#LoveOzYA Reading Recs with Oz Authors Online

Today we’re doing Reading Recs with a difference! Instead of picking one author’s brain, we spoke with the mastermind team of authors behind Oz Authors Online.

For those who haven’t yet attended one of its events, Oz Authors Online is a grassroots, community-led digital platform created in response to the cancellation of in-person book launches and panels during COVID-19 and is designed to give our community a place to celebrate Australian stories while we’re stuck indoors, and beyond.

In the past few weeks alone, OAO has hosted launches for Deep Water by Sarah Epstein, Oasis by Katya de Becerra, Taking Down Evelyn Tait by Poppy Nwosu and The Year the Maps Changed by Danielle Binks. And there are launches aplenty coming up, including How to Grow a Family Tree by Eliza Henry-Jones, Peta Lyre’s Rating Normal by Anna Whateley and Please Don’t Hug Me by Kay Kerr. If you miss a launch, you can always catch up on YouTube or by following the links on the OAO website.

We at LoveOzYA are proud to be a partner of OAO and to better get to know the team working behind the scenes, we asked them to introduce themselves by telling us what they love about Australian YA and sharing some of thier favourite recent reads.

Wai Chim

Wai Chim is the author of YA, MG and junior fiction including Freedom Swimmer and the ‘Chook Chook’ series. The Surprising Power of a Good Dumpling recently won the Indie Book Awards Book of Year in the Young Adult category. She mangles websites in her non-writing life.

What’s your role with OAO?

Chief technology wrangler.

What do you love about Australian YA?
The community and support – how everyone comes together to support each other and cheer each other on. The stories are diverse, full of truth and care; the readers are engaged, authentic and really clued into what a better world and greater society could look like and they clamour for it and the authors deliver!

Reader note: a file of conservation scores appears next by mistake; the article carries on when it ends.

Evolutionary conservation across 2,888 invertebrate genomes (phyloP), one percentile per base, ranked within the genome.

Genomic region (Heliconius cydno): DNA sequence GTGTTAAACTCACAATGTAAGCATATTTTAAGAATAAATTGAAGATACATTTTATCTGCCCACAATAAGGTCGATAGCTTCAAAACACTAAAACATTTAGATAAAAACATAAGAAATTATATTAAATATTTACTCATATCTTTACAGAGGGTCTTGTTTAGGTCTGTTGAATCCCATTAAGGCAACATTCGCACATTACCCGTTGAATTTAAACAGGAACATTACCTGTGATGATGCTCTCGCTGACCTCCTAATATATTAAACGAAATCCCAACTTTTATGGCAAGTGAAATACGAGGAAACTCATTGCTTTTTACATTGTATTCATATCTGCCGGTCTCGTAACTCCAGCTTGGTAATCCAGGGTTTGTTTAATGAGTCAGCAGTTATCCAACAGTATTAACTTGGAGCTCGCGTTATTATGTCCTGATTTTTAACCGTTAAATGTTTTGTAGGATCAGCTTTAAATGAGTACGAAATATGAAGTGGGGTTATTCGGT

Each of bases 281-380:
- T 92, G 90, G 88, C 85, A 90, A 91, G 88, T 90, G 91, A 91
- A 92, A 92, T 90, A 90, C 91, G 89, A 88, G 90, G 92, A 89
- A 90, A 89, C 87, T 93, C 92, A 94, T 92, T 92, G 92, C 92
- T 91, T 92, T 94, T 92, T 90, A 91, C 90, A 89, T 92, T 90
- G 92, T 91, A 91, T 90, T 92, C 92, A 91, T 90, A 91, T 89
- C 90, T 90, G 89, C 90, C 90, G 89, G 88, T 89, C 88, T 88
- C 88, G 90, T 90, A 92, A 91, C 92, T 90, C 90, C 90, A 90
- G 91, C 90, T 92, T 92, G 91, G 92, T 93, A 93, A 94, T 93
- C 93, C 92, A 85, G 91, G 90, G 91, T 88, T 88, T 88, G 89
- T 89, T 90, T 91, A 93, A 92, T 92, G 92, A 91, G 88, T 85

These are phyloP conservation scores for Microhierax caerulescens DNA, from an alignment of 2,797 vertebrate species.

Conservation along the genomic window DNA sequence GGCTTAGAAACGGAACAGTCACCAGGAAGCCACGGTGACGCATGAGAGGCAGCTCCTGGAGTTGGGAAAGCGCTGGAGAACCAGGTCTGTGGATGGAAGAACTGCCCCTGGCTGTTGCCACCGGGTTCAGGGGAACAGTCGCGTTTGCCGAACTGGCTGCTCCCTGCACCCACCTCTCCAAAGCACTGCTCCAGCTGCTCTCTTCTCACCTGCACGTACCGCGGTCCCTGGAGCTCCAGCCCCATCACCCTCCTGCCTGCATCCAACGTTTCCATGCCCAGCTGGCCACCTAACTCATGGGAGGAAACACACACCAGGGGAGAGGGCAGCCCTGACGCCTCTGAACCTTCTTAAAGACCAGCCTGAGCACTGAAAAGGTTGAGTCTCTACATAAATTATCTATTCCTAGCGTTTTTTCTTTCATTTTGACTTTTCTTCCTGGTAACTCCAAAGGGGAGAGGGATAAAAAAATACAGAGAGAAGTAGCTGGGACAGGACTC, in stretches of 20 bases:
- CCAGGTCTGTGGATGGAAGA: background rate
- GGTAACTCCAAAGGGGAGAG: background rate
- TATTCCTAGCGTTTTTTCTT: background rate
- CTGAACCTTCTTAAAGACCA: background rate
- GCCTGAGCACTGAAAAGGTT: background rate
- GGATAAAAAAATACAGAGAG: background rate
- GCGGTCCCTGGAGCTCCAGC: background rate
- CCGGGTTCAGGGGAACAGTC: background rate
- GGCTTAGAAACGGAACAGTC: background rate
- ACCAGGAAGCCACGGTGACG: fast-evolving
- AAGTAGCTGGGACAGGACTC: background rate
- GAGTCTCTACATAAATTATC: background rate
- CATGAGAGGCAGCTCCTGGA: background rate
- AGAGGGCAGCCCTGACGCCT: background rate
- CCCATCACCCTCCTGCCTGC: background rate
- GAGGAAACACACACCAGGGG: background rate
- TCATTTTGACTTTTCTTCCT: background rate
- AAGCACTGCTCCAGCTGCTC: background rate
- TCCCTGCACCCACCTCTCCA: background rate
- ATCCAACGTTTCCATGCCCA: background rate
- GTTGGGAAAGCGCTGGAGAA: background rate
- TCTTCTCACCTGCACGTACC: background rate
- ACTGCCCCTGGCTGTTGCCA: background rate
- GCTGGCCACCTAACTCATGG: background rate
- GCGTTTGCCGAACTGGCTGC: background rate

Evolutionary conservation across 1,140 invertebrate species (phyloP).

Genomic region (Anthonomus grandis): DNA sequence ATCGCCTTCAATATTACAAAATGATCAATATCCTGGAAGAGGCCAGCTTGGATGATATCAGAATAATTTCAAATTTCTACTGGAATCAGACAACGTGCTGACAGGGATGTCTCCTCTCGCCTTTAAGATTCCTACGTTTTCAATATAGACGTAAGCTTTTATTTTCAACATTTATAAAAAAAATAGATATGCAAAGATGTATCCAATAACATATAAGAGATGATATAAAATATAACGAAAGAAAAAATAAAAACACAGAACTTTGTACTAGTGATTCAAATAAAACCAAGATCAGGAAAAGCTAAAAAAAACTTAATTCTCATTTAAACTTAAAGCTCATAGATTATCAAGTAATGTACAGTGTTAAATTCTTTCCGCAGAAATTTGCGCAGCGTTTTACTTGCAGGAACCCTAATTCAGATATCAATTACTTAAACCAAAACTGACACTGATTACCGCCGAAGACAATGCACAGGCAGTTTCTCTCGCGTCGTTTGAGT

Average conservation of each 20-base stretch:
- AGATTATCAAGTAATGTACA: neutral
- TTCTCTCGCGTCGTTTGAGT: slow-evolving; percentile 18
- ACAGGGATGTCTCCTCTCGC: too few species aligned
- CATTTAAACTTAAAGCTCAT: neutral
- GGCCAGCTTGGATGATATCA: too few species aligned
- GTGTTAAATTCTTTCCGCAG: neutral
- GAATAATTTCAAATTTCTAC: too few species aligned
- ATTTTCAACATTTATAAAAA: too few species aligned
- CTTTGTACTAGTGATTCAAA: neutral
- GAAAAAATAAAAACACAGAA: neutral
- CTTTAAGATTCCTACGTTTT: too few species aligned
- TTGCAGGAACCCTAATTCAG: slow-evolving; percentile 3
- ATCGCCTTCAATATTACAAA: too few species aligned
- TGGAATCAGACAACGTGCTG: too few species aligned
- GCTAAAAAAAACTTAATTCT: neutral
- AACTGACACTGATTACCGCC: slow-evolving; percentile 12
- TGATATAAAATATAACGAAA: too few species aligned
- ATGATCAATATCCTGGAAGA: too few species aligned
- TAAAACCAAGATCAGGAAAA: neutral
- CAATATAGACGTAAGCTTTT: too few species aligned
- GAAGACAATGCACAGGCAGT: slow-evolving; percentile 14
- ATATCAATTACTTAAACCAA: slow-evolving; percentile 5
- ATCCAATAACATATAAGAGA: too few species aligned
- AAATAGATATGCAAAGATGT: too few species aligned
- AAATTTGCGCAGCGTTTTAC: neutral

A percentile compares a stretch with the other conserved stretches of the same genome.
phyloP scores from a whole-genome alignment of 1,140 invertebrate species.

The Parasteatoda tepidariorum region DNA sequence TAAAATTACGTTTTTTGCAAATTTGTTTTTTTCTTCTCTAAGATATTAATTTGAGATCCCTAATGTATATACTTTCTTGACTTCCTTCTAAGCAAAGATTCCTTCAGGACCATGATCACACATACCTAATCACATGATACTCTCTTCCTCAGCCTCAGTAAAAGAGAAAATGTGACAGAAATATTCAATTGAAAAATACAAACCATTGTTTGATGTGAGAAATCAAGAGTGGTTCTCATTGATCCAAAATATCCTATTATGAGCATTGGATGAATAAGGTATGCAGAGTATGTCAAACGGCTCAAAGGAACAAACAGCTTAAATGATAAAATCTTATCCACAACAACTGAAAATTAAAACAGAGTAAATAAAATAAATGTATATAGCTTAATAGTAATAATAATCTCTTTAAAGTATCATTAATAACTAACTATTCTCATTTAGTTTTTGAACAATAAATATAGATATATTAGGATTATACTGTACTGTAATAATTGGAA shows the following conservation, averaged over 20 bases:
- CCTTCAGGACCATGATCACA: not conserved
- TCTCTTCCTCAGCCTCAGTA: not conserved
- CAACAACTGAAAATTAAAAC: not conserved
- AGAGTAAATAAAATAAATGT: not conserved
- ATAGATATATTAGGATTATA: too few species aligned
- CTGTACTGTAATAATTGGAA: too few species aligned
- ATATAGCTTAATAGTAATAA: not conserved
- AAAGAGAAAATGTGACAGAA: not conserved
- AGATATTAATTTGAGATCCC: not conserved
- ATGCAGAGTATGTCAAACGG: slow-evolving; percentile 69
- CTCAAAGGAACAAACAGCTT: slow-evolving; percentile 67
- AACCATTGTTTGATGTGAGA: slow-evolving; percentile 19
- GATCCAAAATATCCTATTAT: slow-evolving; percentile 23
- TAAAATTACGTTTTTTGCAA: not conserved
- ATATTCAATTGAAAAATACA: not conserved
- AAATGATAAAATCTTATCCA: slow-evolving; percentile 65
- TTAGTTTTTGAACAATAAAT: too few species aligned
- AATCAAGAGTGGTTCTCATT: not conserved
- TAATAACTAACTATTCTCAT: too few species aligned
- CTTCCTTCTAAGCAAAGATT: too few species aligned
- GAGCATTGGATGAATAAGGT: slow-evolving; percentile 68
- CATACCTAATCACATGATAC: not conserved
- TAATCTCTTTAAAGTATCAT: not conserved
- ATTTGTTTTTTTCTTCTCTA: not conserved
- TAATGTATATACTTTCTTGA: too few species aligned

Did you have a favourite Oz YA book (or books) growing up?
Being American, I didn’t discover Australian YA until I was an adult and I really think I missed out. I didn’t discover the awesomeness of Melina Marchetta and all of these wonderfully vibrant and unique Australian voices until I was much older – but I’m so glad I have now.

What are three of your favourite recent Oz YA books?
Gosh there are too too many but here are some of my faves:

Invisible Boys by Holden Sheppard. This book is so important and perfect, it made me cry, broke my heart and stitched back up again.

Because of you

Because of You by Pip Harry. Another contemporary LoveOzYA and Pip is such a wonderful voice. The characters are full of heart and relentless strength.

And just to break away from the contemporaries, really loved Small Spaces by Sarah Epstein. Such an amazing edge of your seat thriller and I so deeply admire the great control of story and suspense – a real gem!

Oh also Between Us by Clare Atkins. The use of verse and prose – I just adored it so much.

To find out more about Wai and her work, visit her website: waichim.com and give her a follow on Twitter: @onewpc and Instagram: @onewpc.

Anna Whateley

Anna Whateley writes ‘own voice’ young adult fiction. Her debut novel is Peta Lyre’s Rating Normal, May 2020 with Allen & Unwin. She also has an essay in Growing Up Disabled in Australia, Feb 2021. Anna also has a PhD in literature.

What’s your role with OAO?

At first I offered technical assistance, though Wai has this all in hand! I have experience with working with children online and the ethics and safety concerns. I’m the problem thinker! I am also available to host interviews.

What do you love about Australian YA?